Travis McMichael during the state trial where he was found guilty of murder (AP)

The witness, who will testify at the trial, said that his comments came in reaction to the news that civil rights leader Julian Bond had died back in 2015.

“I wish he’d been put in the ground years ago. He was nothing but trouble. Those Blacks are nothing but trouble,” Gregory McMichael allegedly said.

The prosecutor told jurors that the use of racist language is not a crime but that the examples are “evidence as to why a defendant did what he did”.

She said they would hear how the three men “made assumptions about Ahmaud based on the colour of his skin”.

In opening arguments for the defence, attorneys admitted that the men had used racist language in the past but said that race did not motivate their actions on the day Arbery was killed.

Instead, they said the court would hear how they were motivated by a desire to protect their neighbourhood.

Gregory McMichael’s attorney A J Balbo said he and Travis McMichael “followed Ahmaud Arbery not because he was a Black man, but because he was the man who had been illegally entering the house that was under construction”.

Amy Lee Copeland, Travis McMichael’s attorney, said that he was “trying to be a good neighbour” and that, “no matter how hard to stomach these words and these opinions are going to be”, his use of racial slurs is not a crime.

At the state trial, the defence claimed that they suspected Arbery of breaking into a home under construction in the neighbourhood.

A picture of Ahmaud Arbery is on display outside the Glynn County Courthouse in November (REUTERS)

Bryan’s attorney Pete Theodocion said the 52-year-old would have acted the same way if Arbery had been “white, Hispanic, or Asian”.

Opening statements got underway on Monday after a jury of eight white people, three Black people and one Hispanic person was selected. Three white people and one Pacific Islander were selected as alternates.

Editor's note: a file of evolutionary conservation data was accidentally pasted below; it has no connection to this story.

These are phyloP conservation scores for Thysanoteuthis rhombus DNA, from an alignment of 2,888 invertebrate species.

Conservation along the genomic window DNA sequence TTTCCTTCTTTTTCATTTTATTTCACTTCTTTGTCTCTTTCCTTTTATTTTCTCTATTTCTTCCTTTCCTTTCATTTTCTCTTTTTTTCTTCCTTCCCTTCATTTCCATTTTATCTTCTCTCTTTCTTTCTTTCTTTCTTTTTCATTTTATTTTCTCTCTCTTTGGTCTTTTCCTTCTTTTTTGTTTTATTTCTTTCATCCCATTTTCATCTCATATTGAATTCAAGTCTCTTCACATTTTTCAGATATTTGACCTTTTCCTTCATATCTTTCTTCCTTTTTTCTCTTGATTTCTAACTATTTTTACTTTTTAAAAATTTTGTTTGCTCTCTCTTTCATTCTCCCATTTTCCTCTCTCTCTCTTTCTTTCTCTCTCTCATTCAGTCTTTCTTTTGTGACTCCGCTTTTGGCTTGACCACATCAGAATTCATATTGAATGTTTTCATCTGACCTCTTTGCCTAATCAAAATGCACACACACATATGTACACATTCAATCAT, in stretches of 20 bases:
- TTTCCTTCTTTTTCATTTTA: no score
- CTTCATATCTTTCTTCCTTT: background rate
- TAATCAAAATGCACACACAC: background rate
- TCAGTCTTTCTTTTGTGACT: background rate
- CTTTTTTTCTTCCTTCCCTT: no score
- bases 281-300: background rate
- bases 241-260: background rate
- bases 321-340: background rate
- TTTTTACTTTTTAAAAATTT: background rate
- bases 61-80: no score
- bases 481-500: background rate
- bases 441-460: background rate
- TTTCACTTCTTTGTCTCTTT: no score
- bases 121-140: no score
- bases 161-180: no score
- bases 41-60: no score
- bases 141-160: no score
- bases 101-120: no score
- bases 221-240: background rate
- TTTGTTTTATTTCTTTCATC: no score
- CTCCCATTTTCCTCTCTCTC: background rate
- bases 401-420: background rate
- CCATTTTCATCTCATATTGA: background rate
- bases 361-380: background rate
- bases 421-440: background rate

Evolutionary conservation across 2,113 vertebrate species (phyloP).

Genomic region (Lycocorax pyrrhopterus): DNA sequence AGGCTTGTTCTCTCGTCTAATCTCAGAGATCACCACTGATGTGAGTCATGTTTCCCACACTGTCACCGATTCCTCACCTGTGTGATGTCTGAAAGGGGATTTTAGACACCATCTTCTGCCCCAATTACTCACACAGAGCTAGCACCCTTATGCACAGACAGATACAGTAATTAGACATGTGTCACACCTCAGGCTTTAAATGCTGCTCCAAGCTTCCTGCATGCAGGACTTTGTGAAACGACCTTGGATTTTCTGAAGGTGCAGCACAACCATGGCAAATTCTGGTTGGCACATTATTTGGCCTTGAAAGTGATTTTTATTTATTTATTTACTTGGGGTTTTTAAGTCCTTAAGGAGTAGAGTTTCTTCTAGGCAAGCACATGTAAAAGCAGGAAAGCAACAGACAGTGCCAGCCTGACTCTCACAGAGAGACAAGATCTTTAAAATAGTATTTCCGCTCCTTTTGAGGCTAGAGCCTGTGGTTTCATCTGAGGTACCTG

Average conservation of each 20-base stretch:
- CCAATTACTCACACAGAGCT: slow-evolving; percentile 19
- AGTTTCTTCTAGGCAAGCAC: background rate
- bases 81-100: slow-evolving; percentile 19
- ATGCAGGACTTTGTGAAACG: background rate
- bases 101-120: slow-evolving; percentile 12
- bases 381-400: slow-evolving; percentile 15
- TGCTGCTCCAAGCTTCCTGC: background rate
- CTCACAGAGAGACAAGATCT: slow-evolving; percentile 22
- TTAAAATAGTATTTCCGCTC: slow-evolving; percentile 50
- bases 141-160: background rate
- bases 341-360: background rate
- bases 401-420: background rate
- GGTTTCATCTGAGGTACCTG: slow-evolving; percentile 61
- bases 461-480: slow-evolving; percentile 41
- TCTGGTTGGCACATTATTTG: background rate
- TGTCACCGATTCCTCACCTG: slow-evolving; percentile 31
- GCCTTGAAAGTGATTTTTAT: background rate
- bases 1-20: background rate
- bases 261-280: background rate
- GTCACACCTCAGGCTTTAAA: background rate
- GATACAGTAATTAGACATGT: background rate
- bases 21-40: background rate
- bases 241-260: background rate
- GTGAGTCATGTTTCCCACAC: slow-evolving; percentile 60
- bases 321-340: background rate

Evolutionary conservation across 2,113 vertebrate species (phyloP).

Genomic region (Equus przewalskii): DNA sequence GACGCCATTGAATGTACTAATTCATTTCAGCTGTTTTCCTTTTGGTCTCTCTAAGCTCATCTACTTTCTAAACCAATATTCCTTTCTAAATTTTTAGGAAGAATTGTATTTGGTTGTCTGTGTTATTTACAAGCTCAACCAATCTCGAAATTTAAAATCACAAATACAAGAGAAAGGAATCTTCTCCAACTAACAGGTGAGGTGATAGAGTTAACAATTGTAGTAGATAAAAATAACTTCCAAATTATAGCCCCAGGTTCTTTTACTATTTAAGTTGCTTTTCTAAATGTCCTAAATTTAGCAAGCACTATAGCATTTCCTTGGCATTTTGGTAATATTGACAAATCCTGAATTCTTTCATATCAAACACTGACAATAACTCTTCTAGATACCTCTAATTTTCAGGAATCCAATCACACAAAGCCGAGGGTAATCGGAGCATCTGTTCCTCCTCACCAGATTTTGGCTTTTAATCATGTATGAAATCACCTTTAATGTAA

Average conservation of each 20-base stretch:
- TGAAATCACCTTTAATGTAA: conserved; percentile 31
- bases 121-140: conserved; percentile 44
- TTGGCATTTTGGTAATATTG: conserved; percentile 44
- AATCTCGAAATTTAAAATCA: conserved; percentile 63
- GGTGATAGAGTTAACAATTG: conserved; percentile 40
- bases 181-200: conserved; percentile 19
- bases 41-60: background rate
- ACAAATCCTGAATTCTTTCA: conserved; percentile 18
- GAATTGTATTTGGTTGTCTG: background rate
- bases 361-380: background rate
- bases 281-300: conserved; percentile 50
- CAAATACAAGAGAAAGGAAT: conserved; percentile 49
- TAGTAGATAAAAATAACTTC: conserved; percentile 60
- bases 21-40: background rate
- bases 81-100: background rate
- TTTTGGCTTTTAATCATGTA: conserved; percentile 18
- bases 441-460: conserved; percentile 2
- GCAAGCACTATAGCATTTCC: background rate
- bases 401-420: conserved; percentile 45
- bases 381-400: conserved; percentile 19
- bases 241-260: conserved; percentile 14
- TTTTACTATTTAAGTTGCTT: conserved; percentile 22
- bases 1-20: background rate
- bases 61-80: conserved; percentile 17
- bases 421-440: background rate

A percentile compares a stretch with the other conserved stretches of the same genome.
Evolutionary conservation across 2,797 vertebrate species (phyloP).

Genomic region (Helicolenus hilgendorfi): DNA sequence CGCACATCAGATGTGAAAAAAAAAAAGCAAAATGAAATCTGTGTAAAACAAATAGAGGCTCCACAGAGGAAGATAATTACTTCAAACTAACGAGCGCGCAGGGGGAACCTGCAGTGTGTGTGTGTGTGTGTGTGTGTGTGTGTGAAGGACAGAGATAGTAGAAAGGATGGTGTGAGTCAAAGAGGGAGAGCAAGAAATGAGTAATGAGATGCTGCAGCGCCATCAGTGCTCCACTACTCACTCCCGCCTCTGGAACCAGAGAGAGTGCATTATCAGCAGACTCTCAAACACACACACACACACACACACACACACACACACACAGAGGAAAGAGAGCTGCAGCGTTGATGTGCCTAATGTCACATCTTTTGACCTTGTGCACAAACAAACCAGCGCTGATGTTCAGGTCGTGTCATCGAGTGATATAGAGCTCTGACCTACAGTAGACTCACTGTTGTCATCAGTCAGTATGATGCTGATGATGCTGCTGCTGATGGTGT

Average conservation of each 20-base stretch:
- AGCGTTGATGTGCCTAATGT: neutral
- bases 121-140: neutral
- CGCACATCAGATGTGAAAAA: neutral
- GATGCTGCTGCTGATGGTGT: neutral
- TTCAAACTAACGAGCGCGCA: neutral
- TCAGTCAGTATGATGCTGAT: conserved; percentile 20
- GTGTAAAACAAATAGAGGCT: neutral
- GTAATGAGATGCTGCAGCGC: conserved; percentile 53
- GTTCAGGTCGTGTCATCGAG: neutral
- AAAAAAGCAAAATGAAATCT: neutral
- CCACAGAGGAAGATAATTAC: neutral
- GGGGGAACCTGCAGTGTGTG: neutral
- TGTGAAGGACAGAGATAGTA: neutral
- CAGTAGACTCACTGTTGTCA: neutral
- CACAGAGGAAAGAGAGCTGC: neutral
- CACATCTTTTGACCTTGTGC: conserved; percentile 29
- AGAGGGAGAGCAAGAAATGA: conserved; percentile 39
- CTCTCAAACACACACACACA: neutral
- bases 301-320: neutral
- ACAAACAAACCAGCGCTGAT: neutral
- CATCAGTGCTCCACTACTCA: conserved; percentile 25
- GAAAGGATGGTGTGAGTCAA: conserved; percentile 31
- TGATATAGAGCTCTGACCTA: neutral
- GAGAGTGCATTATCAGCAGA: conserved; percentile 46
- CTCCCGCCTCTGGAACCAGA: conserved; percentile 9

The trial came after the judge denied a plea deal for the McMichaels, where they agreed to plead guilty to hate crimes charges and be sentenced to 30 years in prison in exchange for being moved to a federal prison.

The plea agreement was condemned by Arbery’s family who said they had made it clear they do not want his killers to be able to serve their sentences in a comfier facility. Federal prisons are notoriously more comfortable, better funded and safer.

Travis McMichael had changed his plea to guilty - admitting that he chased and killed the Black 25-year-old because of his race - and his father had agreed to do the same before US District Judge Lisa Godbey rejected the deal, saying she was not willing to be bound by the terms of the agreement.

Travis McMichael changed his plea back to not guilty, paving the way for the father and son duo to join Bryan at the federal trial.

The three white men chased Arbery through the Satilla Shores neighbourhood of Georgia in their pickup trucks before Travis McMichael shot him dead in the road back on 23 February 2020.

All three were found guilty of Arbery’s murder at a state trial in Brunswick back in November.

At their sentencing in January, Travis and Gregory McMichael were sentenced to life in prison without the possibility of parole while Bryan was sentenced to life with the possibility of parole, making him eligible for release after 30 years in prison.